3.3  The concern for local government is that this new model does not seem to be raising the interest of the public in local government and there is still no evidence that this is increasing the desire for members of the public to come forward and become local councillors. Indeed, if anything, there may be a trend to demotivate backbench councillors who we may find are difficult to replace.

  3.4  Nevertheless, the bulk of local authorities seem to be able to make their new leader and cabinet models work. In many instances across the country, these are starting to bed down and some people have said that they are speeding up the decision making process. The quality of debate is increasing and particularly in shire and unitary authorities members are grasping their delegated authority.

  3.5  This, in itself, raises questions of the officer member relationship and overall council management. It is felt important to separate the executive from the professional administrative functions and to open a wide ranging debate on the new relationships required.

  3.6  Most elected councillors have traditionally been less aware of employment law and human resource issues than their senior management and chief executive colleagues. The marriage of members' new authority in holding delegated power with the requirements of employment law and the Human Rights Act will require longer than a honeymoon period to settle into a constructive partnership.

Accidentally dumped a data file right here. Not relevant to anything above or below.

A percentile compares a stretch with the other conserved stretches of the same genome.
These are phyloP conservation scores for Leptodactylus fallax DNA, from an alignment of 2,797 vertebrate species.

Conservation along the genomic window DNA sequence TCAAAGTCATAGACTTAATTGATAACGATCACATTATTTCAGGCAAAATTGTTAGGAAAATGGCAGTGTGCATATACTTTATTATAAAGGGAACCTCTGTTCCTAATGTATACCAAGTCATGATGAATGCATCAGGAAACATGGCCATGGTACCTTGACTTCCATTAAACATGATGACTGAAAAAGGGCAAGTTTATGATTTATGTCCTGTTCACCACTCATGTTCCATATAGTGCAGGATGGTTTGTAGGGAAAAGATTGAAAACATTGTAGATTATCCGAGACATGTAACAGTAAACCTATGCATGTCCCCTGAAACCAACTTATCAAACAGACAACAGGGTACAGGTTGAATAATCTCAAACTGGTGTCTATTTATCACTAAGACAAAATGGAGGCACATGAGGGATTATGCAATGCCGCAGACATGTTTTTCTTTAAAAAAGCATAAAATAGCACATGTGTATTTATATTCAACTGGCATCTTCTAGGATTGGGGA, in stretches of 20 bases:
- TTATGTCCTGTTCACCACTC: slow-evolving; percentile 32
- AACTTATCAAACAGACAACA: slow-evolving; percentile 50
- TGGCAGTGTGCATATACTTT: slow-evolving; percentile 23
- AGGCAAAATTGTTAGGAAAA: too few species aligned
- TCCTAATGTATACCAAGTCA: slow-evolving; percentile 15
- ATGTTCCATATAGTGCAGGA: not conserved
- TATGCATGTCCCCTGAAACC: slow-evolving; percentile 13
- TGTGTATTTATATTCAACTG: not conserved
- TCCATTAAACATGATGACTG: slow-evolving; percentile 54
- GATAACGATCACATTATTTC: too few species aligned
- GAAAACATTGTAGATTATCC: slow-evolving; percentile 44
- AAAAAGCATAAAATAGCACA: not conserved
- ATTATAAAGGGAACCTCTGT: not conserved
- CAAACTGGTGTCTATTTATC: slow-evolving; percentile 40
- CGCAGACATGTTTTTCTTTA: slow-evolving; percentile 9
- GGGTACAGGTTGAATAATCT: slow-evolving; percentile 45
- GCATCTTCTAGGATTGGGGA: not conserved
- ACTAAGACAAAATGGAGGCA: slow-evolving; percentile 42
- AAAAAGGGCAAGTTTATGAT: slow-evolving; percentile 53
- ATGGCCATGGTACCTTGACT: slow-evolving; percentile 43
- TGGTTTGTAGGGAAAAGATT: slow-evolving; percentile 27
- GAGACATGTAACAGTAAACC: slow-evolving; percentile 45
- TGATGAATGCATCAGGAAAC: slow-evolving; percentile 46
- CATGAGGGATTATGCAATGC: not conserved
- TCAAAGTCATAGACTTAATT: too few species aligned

3.7  The stronger emphasis on the performance agenda but with (potentially) weakened managerial and organisational leadership is challenging. The emphasis on community leadership and on the role of political executives always looked to have the potential to weaken managerial and organisational leadership. The risk was that political and organisational leadership would be seen as "either...or" (a zero sum game, as opposed to a non-zero sum game in which both political and organisational leadership could become stronger). We are seeing evidence that in some places politicians see themselves as substitutes for professional managers.

  3.8  The new White Paper gives insufficient emphasis to the part which managerial and organisational leadership and capacity will have to play in delivering what is largely a performance agenda. The answer, if there is one, probably lies in the corporate assessment framework which the Audit Commission will use to assess authorities. They need to ensure that organisational as well as political leadership is properly assessed and reinforced. They need to be clear about the difference between executive and administrative leadership.

  3.9  The new political structures demand a political group management structure similar to that which is required in the officer structures. Politicians on executive or other committees need to carry out their responsibility to consult and communicate with other members in ways which did not occur under the previous arrangements. The requirement for members and political leaders to act in ways which are representative of the whole group's agreed views is onerous and risks either all issues being re-debated at full council meetings, or less transparently, issues only being debated within political group meetings and public meetings continuing as the "set pieces" which the new arrangements attempt to avoid.

3.10  Scrutiny